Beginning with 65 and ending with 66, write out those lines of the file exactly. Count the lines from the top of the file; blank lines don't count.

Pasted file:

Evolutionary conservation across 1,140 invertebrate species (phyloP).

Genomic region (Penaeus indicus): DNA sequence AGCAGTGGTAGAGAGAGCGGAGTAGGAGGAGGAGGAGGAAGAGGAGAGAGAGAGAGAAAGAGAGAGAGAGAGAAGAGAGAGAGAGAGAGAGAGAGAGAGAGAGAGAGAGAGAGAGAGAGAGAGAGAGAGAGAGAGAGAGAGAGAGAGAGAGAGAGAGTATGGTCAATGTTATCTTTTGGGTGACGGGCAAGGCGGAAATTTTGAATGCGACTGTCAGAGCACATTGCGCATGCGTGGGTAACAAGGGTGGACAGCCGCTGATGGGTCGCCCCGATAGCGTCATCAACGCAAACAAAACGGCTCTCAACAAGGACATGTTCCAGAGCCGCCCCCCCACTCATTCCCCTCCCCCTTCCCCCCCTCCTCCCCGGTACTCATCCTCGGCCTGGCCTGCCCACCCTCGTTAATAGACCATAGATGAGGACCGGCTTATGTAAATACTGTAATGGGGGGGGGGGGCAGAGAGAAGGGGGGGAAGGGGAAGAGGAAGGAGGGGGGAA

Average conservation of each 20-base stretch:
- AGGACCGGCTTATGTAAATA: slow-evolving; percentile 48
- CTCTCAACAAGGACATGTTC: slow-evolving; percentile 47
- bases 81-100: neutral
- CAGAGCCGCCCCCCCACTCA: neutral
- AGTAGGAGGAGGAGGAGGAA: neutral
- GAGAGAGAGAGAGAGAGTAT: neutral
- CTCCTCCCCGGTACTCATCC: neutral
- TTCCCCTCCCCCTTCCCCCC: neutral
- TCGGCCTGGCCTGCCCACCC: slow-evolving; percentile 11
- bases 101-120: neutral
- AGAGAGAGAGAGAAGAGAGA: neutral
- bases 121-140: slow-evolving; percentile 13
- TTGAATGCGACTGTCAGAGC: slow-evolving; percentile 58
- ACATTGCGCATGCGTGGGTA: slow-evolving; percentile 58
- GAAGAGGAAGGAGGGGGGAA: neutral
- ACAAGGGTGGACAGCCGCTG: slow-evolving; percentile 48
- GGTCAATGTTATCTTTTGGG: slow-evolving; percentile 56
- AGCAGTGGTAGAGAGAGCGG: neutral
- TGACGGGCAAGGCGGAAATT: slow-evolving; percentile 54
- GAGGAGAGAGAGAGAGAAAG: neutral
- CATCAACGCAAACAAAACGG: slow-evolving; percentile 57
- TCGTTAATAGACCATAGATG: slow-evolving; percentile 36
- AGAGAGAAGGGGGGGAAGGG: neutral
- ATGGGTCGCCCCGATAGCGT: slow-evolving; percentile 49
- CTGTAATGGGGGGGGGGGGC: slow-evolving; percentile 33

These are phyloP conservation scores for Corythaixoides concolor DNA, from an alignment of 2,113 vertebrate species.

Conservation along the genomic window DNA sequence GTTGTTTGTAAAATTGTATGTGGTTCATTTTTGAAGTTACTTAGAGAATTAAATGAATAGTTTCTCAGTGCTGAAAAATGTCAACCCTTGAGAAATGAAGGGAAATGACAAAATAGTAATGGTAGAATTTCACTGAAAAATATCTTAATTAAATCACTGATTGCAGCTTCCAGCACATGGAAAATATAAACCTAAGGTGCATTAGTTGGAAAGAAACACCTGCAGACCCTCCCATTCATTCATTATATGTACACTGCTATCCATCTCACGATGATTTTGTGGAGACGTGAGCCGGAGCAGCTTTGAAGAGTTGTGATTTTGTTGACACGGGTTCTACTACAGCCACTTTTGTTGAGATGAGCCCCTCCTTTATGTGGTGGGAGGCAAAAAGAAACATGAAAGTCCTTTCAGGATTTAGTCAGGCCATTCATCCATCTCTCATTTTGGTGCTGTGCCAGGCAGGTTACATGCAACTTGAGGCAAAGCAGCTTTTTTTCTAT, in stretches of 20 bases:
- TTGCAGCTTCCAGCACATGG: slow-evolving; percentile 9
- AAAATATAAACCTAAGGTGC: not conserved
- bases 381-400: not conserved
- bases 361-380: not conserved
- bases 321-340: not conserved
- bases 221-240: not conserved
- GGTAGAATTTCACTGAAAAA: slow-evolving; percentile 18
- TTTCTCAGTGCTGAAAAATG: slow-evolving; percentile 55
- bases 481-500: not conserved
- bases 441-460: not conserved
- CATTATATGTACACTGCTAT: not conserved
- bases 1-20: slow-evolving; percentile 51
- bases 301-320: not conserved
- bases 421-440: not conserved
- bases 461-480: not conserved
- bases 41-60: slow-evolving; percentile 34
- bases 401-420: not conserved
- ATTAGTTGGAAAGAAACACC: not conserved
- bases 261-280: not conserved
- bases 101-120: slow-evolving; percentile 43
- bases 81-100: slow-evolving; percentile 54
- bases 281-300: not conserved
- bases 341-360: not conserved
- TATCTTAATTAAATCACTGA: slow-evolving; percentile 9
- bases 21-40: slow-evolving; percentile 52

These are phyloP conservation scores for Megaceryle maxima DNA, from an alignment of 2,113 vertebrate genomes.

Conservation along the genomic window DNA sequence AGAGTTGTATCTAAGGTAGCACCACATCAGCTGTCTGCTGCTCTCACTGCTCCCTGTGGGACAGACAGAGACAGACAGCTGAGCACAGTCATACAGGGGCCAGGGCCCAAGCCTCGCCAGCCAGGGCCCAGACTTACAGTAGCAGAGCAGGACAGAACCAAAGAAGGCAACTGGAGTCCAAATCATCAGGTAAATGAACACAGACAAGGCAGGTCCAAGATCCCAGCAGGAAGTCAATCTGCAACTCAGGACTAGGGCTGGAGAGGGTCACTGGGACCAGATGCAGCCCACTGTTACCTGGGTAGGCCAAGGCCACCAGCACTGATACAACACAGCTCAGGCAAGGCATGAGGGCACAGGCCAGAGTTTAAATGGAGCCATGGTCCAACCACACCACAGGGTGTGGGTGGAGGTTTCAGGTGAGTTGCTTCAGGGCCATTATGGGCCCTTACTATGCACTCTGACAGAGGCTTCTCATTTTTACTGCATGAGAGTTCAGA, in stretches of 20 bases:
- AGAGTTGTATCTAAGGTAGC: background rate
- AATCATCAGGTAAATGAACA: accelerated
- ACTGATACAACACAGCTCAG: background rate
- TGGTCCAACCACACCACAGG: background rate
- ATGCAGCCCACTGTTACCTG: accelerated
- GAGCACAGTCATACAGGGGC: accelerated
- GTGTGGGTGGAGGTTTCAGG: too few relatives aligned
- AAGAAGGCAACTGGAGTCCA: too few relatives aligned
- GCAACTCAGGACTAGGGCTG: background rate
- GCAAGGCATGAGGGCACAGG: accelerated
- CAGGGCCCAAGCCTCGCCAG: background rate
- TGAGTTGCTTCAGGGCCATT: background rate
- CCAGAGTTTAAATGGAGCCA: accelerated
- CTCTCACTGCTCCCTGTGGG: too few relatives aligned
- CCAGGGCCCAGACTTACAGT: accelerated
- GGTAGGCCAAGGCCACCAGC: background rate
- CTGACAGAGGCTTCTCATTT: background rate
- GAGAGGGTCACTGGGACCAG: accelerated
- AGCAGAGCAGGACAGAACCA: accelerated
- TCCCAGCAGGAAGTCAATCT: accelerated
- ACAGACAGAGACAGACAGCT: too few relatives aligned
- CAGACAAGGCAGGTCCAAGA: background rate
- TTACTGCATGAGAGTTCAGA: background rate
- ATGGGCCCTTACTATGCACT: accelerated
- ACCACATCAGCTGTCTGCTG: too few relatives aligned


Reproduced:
- AAGAAGGCAACTGGAGTCCA: too few relatives aligned
- GCAACTCAGGACTAGGGCTG: background rate